"I look forward to becoming old and wise and audacious." --Glenda Jackson
I grew up among strong and beautiful women. They weren't beautiful like the sylphs in magazines. They were all shapes and colours and sizes, some quiet like deep rivers and some bold as a marching brass band. There were women with silver wings in their hair, women ample or ascetic in form, and women who relied on wheels instead of feet.
When I longed for an older sister, I scanned the choices available in community theatre, school, and church. I picked one--okay, more than one--and my choices happily reciprocated. Even though my own mother was more than capable, I borrowed extra mothers too: a couple of Sunday School teachers, the leader of an after-school arts program, and even the woman who played my mother in our local production of "The Music Man." They would check up on me when we met in the grocery store. They would invite me over for tea or take me out for lunch. They gently schooled this awkward, unsure child in the social graces. They encouraged me to voice my dreams and listened--really listened--to my halting attempts at vocational articulation.
I've always felt keenly this debt. I aspired to be like them--not only in their varied and fascinating lives, but also in their mentoring abilities. Now, at long last, I have a base from which to operate and the wherewithal to share some life-lessons and resources of my own. Conveniently, this farm even offers potential "mentees" a chance for instant payback in the form of meals cooked, beds weeded, and other much-needed chores and projects done.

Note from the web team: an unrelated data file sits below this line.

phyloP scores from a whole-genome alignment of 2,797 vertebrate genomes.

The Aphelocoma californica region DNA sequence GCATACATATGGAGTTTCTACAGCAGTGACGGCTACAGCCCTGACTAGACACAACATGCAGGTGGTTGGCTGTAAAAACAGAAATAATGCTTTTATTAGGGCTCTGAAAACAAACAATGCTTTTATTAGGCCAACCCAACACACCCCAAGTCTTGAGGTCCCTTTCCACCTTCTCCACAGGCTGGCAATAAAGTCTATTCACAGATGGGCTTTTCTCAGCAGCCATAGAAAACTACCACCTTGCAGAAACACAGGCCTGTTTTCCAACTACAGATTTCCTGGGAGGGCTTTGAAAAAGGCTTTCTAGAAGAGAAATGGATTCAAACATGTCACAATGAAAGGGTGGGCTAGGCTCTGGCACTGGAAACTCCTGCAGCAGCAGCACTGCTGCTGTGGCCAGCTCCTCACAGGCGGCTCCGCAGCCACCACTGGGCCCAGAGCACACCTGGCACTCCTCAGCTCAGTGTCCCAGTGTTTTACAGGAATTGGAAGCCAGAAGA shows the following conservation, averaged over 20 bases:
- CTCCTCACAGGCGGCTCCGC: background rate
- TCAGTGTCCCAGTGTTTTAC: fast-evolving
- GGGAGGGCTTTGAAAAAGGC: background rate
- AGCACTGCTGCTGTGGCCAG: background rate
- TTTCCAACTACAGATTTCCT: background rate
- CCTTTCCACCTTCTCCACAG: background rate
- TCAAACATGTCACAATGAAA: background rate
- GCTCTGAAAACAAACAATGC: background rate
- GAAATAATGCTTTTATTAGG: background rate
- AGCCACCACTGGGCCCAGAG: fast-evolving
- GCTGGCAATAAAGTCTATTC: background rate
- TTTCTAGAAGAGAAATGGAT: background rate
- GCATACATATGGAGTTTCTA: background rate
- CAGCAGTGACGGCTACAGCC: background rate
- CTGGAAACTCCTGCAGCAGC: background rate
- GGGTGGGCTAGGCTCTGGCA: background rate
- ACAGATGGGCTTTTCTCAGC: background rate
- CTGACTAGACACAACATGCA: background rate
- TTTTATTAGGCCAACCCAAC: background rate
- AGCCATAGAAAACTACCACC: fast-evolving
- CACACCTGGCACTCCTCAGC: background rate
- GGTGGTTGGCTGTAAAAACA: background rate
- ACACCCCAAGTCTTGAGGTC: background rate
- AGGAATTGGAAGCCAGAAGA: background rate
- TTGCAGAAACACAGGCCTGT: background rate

This week, the farm will be transformed. Instead of a quiet two-person operation, we will become a household of four. Two young women, thousands of miles apart, recently contacted us to request short stays on our farm. Whether by providence or happenstance, their schedules somehow meshed together. Now they are both in transit and will shortly converge on this farm for a week of outdoor work, skill-building, and personal discernment. As per their requests, there will be bagpiping and Gaelic lessons. There will be experiments in group cooking. There will be a trip to a botanical garden and a trip to the beach. There will be weeding and raised-bed building, feasting and merrymaking. And amidst all of this, there will be stories. Here, in this green place, we will tell our own tales.
There will assuredly be laughter. There may well be tears. But the best thing of all will be the honesty and courage of shared struggles. We will find strength as we discover points of connection. Like my young visitors, I, too, hope to be en-couraged and emboldened. I, too, hope to exercise my ability both to name--and be held accountable to--those things which form my deepest and best self. I may be somewhat older and--perhaps--somewhat wiser than my young visitors, but I hope we shall all be equally and joyously audacious!
(photo of Barbara Cooney, Maine author and illustrator, from http://www.favimp.com/BBsample.html.)